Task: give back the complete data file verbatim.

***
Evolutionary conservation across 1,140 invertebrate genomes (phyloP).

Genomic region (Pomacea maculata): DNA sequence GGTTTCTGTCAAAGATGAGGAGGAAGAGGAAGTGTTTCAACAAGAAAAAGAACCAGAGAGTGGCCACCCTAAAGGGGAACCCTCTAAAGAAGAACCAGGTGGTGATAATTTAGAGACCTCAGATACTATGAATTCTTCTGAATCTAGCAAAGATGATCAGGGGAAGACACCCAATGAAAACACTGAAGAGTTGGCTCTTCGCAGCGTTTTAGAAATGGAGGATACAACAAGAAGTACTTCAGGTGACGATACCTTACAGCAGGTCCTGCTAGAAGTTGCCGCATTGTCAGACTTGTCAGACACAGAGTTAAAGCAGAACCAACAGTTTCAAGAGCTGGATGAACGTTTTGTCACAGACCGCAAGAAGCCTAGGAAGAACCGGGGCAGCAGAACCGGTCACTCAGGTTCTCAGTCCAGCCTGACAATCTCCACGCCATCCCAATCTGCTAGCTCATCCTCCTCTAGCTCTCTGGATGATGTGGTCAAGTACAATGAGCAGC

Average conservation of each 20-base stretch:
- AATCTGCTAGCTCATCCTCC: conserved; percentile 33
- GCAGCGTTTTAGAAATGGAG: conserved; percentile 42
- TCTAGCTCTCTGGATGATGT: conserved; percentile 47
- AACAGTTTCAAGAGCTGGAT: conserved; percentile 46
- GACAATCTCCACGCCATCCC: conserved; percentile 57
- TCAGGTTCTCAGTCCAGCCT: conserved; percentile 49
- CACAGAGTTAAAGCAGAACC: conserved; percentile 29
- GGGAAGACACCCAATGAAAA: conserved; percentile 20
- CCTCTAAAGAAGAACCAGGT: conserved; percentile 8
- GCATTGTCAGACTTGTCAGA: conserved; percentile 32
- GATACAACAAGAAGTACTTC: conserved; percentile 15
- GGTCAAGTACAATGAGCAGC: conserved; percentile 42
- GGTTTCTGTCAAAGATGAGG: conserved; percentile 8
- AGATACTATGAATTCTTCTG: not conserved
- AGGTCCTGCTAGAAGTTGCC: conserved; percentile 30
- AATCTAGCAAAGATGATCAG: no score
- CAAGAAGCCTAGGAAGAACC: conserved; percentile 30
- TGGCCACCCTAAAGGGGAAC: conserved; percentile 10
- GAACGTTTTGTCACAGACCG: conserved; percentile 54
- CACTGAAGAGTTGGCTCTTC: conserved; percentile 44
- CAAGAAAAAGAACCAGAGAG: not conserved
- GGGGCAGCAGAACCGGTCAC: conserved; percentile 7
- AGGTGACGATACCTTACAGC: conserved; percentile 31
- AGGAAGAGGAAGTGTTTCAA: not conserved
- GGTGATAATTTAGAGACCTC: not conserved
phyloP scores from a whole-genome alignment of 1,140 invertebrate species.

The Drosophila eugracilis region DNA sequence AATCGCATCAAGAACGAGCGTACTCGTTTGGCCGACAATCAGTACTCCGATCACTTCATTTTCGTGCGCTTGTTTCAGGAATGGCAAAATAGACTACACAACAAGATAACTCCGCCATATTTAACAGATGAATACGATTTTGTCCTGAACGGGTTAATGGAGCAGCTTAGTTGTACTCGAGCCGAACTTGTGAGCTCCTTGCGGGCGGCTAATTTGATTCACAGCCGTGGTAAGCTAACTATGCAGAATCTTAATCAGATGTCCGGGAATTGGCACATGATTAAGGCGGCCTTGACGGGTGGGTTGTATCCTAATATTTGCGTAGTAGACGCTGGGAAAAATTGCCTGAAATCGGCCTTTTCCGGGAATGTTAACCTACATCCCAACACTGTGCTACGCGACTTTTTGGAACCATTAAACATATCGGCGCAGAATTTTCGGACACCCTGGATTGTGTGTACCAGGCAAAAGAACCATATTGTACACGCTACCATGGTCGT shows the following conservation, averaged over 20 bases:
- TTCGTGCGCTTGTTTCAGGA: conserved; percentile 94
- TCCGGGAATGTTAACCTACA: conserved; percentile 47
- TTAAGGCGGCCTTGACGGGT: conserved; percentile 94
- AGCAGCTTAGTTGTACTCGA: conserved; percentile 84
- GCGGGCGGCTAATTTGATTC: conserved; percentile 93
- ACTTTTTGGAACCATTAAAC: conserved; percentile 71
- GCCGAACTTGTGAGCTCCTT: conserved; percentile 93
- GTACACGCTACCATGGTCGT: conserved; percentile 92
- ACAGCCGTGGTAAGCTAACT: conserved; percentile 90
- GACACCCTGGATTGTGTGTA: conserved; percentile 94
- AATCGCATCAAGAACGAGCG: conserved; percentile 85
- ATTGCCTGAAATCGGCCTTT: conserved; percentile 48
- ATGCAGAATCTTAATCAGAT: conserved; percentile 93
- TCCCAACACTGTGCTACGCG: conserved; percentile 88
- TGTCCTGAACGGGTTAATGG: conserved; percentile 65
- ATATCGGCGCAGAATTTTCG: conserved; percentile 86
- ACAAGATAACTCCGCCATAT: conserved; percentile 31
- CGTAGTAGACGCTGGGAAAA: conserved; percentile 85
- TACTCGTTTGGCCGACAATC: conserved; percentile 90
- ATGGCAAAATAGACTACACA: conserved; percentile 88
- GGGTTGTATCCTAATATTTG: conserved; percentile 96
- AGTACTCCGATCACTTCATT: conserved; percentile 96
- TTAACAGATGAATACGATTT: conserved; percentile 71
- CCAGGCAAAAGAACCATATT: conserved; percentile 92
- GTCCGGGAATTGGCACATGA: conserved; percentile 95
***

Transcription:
Evolutionary conservation across 1,140 invertebrate genomes (phyloP).

Genomic region (Pomacea maculata): DNA sequence GGTTTCTGTCAAAGATGAGGAGGAAGAGGAAGTGTTTCAACAAGAAAAAGAACCAGAGAGTGGCCACCCTAAAGGGGAACCCTCTAAAGAAGAACCAGGTGGTGATAATTTAGAGACCTCAGATACTATGAATTCTTCTGAATCTAGCAAAGATGATCAGGGGAAGACACCCAATGAAAACACTGAAGAGTTGGCTCTTCGCAGCGTTTTAGAAATGGAGGATACAACAAGAAGTACTTCAGGTGACGATACCTTACAGCAGGTCCTGCTAGAAGTTGCCGCATTGTCAGACTTGTCAGACACAGAGTTAAAGCAGAACCAACAGTTTCAAGAGCTGGATGAACGTTTTGTCACAGACCGCAAGAAGCCTAGGAAGAACCGGGGCAGCAGAACCGGTCACTCAGGTTCTCAGTCCAGCCTGACAATCTCCACGCCATCCCAATCTGCTAGCTCATCCTCCTCTAGCTCTCTGGATGATGTGGTCAAGTACAATGAGCAGC

Average conservation of each 20-base stretch:
- AATCTGCTAGCTCATCCTCC: conserved; percentile 33
- GCAGCGTTTTAGAAATGGAG: conserved; percentile 42
- TCTAGCTCTCTGGATGATGT: conserved; percentile 47
- AACAGTTTCAAGAGCTGGAT: conserved; percentile 46
- GACAATCTCCACGCCATCCC: conserved; percentile 57
- TCAGGTTCTCAGTCCAGCCT: conserved; percentile 49
- CACAGAGTTAAAGCAGAACC: conserved; percentile 29
- GGGAAGACACCCAATGAAAA: conserved; percentile 20
- CCTCTAAAGAAGAACCAGGT: conserved; percentile 8
- GCATTGTCAGACTTGTCAGA: conserved; percentile 32
- GATACAACAAGAAGTACTTC: conserved; percentile 15
- GGTCAAGTACAATGAGCAGC: conserved; percentile 42
- GGTTTCTGTCAAAGATGAGG: conserved; percentile 8
- AGATACTATGAATTCTTCTG: not conserved
- AGGTCCTGCTAGAAGTTGCC: conserved; percentile 30
- AATCTAGCAAAGATGATCAG: no score
- CAAGAAGCCTAGGAAGAACC: conserved; percentile 30
- TGGCCACCCTAAAGGGGAAC: conserved; percentile 10
- GAACGTTTTGTCACAGACCG: conserved; percentile 54
- CACTGAAGAGTTGGCTCTTC: conserved; percentile 44
- CAAGAAAAAGAACCAGAGAG: not conserved
- GGGGCAGCAGAACCGGTCAC: conserved; percentile 7
- AGGTGACGATACCTTACAGC: conserved; percentile 31
- AGGAAGAGGAAGTGTTTCAA: not conserved
- GGTGATAATTTAGAGACCTC: not conserved
phyloP scores from a whole-genome alignment of 1,140 invertebrate species.

The Drosophila eugracilis region DNA sequence AATCGCATCAAGAACGAGCGTACTCGTTTGGCCGACAATCAGTACTCCGATCACTTCATTTTCGTGCGCTTGTTTCAGGAATGGCAAAATAGACTACACAACAAGATAACTCCGCCATATTTAACAGATGAATACGATTTTGTCCTGAACGGGTTAATGGAGCAGCTTAGTTGTACTCGAGCCGAACTTGTGAGCTCCTTGCGGGCGGCTAATTTGATTCACAGCCGTGGTAAGCTAACTATGCAGAATCTTAATCAGATGTCCGGGAATTGGCACATGATTAAGGCGGCCTTGACGGGTGGGTTGTATCCTAATATTTGCGTAGTAGACGCTGGGAAAAATTGCCTGAAATCGGCCTTTTCCGGGAATGTTAACCTACATCCCAACACTGTGCTACGCGACTTTTTGGAACCATTAAACATATCGGCGCAGAATTTTCGGACACCCTGGATTGTGTGTACCAGGCAAAAGAACCATATTGTACACGCTACCATGGTCGT shows the following conservation, averaged over 20 bases:
- TTCGTGCGCTTGTTTCAGGA: conserved; percentile 94
- TCCGGGAATGTTAACCTACA: conserved; percentile 47
- TTAAGGCGGCCTTGACGGGT: conserved; percentile 94
- AGCAGCTTAGTTGTACTCGA: conserved; percentile 84
- GCGGGCGGCTAATTTGATTC: conserved; percentile 93
- ACTTTTTGGAACCATTAAAC: conserved; percentile 71
- GCCGAACTTGTGAGCTCCTT: conserved; percentile 93
- GTACACGCTACCATGGTCGT: conserved; percentile 92
- ACAGCCGTGGTAAGCTAACT: conserved; percentile 90
- GACACCCTGGATTGTGTGTA: conserved; percentile 94
- AATCGCATCAAGAACGAGCG: conserved; percentile 85
- ATTGCCTGAAATCGGCCTTT: conserved; percentile 48
- ATGCAGAATCTTAATCAGAT: conserved; percentile 93
- TCCCAACACTGTGCTACGCG: conserved; percentile 88
- TGTCCTGAACGGGTTAATGG: conserved; percentile 65
- ATATCGGCGCAGAATTTTCG: conserved; percentile 86
- ACAAGATAACTCCGCCATAT: conserved; percentile 31
- CGTAGTAGACGCTGGGAAAA: conserved; percentile 85
- TACTCGTTTGGCCGACAATC: conserved; percentile 90
- ATGGCAAAATAGACTACACA: conserved; percentile 88
- GGGTTGTATCCTAATATTTG: conserved; percentile 96
- AGTACTCCGATCACTTCATT: conserved; percentile 96
- TTAACAGATGAATACGATTT: conserved; percentile 71
- CCAGGCAAAAGAACCATATT: conserved; percentile 92
- GTCCGGGAATTGGCACATGA: conserved; percentile 95